The galley of the first \Sisterhood/Travelling Pants\ novel was initially marketed as a freebie included in pre-selected, purchased care packages for summer campers. Attempts to recreate the success were diluted by a plethora of books.
    Your experience over the course of six months (?) demonstrates exactly the conclusions I reached many years ago about the process, and even if Amazon manipulated the algorithms or overextended the program it is likely the program would have exhausted its utility because it ignored value maintenance.

    Reply
  6. Amy Lichtenhan

    Thanks for sharing this insight, Elle. KDP Select was something so many authors jumped on, it’s not surprising it became saturated so quickly. It’ll be interesting to see how many authors pull their titles and what changes Amazon makes to counter it. I look forward to hearing more from you in New York next week.

    Reply
  7. carmen webster buxton

    Interesting! I agree those heady days are gone. A few books make it big in promos but not that many. But promos do help break the chicken/egg cycle which is you can’t get sales without reviews, and (absent sock puppetry) you can’t get reviews without sales.

    I think free books also offer the most direct payback (irony intended) when the book being given away is the first in a series.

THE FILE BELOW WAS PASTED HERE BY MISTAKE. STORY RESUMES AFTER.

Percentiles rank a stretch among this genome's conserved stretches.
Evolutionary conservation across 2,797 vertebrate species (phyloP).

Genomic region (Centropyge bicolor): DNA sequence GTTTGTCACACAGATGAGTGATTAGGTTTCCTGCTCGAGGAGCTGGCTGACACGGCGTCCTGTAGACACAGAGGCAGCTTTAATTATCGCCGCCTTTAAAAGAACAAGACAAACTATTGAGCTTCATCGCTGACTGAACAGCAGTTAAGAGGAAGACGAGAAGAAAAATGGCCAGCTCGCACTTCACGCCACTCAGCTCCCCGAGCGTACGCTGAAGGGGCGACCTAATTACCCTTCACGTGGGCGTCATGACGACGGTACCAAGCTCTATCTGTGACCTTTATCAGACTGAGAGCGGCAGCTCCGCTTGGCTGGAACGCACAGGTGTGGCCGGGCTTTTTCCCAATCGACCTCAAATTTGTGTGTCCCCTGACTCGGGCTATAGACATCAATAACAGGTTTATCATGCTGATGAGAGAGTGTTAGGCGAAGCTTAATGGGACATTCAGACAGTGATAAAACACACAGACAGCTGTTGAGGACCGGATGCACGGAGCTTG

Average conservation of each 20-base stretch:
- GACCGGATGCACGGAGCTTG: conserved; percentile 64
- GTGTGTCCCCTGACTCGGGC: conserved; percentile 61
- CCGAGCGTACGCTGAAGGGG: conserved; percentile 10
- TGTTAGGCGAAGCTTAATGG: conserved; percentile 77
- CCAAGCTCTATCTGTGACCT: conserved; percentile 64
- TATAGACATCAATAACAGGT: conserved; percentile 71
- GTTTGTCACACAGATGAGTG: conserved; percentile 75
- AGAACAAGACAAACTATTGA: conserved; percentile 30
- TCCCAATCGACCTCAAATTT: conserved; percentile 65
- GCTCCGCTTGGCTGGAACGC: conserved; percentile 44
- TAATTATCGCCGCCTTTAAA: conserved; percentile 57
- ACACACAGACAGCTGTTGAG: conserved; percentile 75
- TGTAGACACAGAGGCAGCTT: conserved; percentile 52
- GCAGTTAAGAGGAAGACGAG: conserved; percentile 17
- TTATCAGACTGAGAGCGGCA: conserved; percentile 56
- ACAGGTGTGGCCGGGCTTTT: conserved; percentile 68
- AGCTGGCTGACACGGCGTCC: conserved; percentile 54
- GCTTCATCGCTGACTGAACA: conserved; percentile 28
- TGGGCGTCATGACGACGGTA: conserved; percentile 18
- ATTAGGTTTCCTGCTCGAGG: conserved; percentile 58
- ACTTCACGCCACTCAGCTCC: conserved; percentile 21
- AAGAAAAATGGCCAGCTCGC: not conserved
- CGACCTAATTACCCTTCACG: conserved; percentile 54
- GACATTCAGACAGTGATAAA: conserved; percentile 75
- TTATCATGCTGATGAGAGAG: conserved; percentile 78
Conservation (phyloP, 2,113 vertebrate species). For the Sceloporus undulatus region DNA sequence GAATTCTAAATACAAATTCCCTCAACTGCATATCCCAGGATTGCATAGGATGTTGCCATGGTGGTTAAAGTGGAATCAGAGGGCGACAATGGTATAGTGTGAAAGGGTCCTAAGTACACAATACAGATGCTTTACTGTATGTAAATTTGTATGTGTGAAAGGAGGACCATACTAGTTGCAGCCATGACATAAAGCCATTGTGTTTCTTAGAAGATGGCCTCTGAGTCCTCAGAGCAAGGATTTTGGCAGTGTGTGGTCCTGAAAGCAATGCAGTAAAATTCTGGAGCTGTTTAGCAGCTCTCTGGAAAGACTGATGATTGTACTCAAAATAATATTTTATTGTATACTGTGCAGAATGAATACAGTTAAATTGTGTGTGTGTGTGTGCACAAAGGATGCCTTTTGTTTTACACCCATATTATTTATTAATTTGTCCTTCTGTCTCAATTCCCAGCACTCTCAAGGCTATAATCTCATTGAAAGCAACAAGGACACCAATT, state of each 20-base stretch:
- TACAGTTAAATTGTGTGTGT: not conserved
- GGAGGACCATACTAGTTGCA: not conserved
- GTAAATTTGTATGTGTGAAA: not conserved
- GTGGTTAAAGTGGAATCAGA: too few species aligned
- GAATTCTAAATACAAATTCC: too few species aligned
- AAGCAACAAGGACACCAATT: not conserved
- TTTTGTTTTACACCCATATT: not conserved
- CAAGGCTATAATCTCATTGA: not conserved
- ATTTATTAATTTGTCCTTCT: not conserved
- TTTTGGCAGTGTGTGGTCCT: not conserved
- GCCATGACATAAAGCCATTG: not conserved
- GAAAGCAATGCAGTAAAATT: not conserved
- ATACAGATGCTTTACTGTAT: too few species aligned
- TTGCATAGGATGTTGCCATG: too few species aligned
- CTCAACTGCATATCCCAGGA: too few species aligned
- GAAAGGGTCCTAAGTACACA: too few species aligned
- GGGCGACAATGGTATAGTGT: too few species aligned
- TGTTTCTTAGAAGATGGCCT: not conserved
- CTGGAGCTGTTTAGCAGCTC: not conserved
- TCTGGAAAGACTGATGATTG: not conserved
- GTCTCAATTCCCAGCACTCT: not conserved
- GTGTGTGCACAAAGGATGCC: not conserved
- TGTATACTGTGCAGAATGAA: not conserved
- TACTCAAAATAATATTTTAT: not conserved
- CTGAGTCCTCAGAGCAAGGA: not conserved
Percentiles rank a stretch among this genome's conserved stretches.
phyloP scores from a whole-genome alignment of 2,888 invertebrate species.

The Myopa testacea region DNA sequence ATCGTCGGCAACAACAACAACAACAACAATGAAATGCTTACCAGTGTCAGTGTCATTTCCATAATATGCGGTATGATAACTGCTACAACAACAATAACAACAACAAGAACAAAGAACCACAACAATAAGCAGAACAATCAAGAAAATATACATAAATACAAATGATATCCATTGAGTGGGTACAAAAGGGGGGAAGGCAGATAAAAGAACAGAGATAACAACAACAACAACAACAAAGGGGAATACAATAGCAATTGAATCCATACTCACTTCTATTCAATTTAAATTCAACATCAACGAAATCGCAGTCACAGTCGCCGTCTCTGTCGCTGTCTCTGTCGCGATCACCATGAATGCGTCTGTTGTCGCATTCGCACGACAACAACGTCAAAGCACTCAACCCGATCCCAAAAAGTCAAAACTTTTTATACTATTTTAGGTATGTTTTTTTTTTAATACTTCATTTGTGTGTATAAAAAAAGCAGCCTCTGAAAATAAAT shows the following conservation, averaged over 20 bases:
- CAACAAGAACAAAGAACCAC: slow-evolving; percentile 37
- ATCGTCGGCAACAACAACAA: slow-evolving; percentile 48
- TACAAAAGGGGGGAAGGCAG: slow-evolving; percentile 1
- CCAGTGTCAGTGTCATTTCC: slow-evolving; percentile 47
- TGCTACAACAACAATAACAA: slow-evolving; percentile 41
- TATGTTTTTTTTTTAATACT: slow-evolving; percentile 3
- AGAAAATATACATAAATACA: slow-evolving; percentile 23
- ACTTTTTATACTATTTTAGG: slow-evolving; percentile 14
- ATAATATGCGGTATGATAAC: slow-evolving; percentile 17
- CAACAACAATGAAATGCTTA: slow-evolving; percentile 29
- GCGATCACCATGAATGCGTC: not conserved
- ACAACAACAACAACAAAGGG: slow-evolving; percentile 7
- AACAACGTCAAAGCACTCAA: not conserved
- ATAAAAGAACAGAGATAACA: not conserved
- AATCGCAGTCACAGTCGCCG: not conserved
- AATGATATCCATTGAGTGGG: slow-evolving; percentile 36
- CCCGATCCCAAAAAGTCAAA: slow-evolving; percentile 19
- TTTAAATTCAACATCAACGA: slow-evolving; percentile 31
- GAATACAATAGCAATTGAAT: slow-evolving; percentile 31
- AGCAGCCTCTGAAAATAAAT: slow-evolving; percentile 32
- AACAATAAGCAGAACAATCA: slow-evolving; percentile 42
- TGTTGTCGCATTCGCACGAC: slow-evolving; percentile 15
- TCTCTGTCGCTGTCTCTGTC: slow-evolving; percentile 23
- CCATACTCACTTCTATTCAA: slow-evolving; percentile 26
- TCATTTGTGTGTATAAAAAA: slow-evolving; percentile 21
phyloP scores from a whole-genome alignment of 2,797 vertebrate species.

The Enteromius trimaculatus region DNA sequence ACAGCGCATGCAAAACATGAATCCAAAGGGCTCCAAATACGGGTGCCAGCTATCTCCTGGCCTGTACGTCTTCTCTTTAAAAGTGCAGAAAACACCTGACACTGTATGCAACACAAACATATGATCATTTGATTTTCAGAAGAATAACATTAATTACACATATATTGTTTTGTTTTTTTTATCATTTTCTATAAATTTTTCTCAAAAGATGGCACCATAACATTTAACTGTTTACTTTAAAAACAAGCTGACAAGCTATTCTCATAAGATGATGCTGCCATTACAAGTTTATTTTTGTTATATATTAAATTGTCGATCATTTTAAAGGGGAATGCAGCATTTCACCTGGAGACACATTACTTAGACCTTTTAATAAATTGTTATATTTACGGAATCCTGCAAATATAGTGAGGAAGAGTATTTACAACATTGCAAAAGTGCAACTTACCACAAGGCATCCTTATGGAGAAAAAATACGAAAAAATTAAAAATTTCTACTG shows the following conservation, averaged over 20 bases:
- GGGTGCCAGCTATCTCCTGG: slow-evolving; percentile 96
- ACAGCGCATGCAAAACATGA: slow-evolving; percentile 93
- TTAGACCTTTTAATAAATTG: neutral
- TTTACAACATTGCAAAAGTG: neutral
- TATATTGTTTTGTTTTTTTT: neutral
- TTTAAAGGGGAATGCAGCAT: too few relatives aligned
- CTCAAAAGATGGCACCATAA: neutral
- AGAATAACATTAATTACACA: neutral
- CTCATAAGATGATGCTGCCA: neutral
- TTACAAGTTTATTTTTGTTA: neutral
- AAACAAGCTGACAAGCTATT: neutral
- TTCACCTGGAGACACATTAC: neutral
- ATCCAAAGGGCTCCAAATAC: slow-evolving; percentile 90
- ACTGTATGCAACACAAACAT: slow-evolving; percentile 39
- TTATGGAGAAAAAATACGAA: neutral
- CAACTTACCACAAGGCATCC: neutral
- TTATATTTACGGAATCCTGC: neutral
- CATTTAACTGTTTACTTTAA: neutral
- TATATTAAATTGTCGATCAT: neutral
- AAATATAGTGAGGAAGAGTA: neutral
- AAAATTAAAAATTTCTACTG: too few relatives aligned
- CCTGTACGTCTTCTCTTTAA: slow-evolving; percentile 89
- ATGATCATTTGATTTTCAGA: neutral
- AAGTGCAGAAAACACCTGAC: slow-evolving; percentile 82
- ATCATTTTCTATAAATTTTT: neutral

Reply
  8. Mark Ernest Pothier

    Your thinking and your hunches are spot on, and oh, do I wish I’d read you before making my Kindle Single free for five days over the holidays. Downloads were rising fast on Christmas Eve as all those new Kindle gifts were opened, but it was too late to go back: I’d already set up the giveaway and promoted it on all the freeby lists and websites. Yes, it was downloaded over 2,000 times in five days. No, I don’t think many people read it afterward, probably for the reasons you list, especially the glut of free content available and how easy it is to hoard it. Thanks for your insight!

    Reply
    1. Elle LothlorienElle Lothlorien Post author

      Mark, I would urge you to please take a look at my blog from Thursday, March 16, 2013 “THING 3. Prostitute Your Book: The Art and Science of a Becoming a Successful Free Book Pimp on Amazon” (http://alturl.com/sajw8). You’re right that you fell into the same trap I did; namely, doing a promo during a holiday–a big no-no! But take comfort in the fact that even if you’d given away a lot more books during that time, you would have been unlikely to see a large post-promotional bounce. (I gave away just shy of 20,000 copies of my novel Alice in Wonderland and saw a VERY short-lived bounce of about one week.)

      Read the blog I link to above and you’ll find some tips for a successful promo. And yes, one of them is definitely “DO NOT do a promo on or during a holiday.” Lesson learned on both our parts.

      Best,
      Elle

      Reply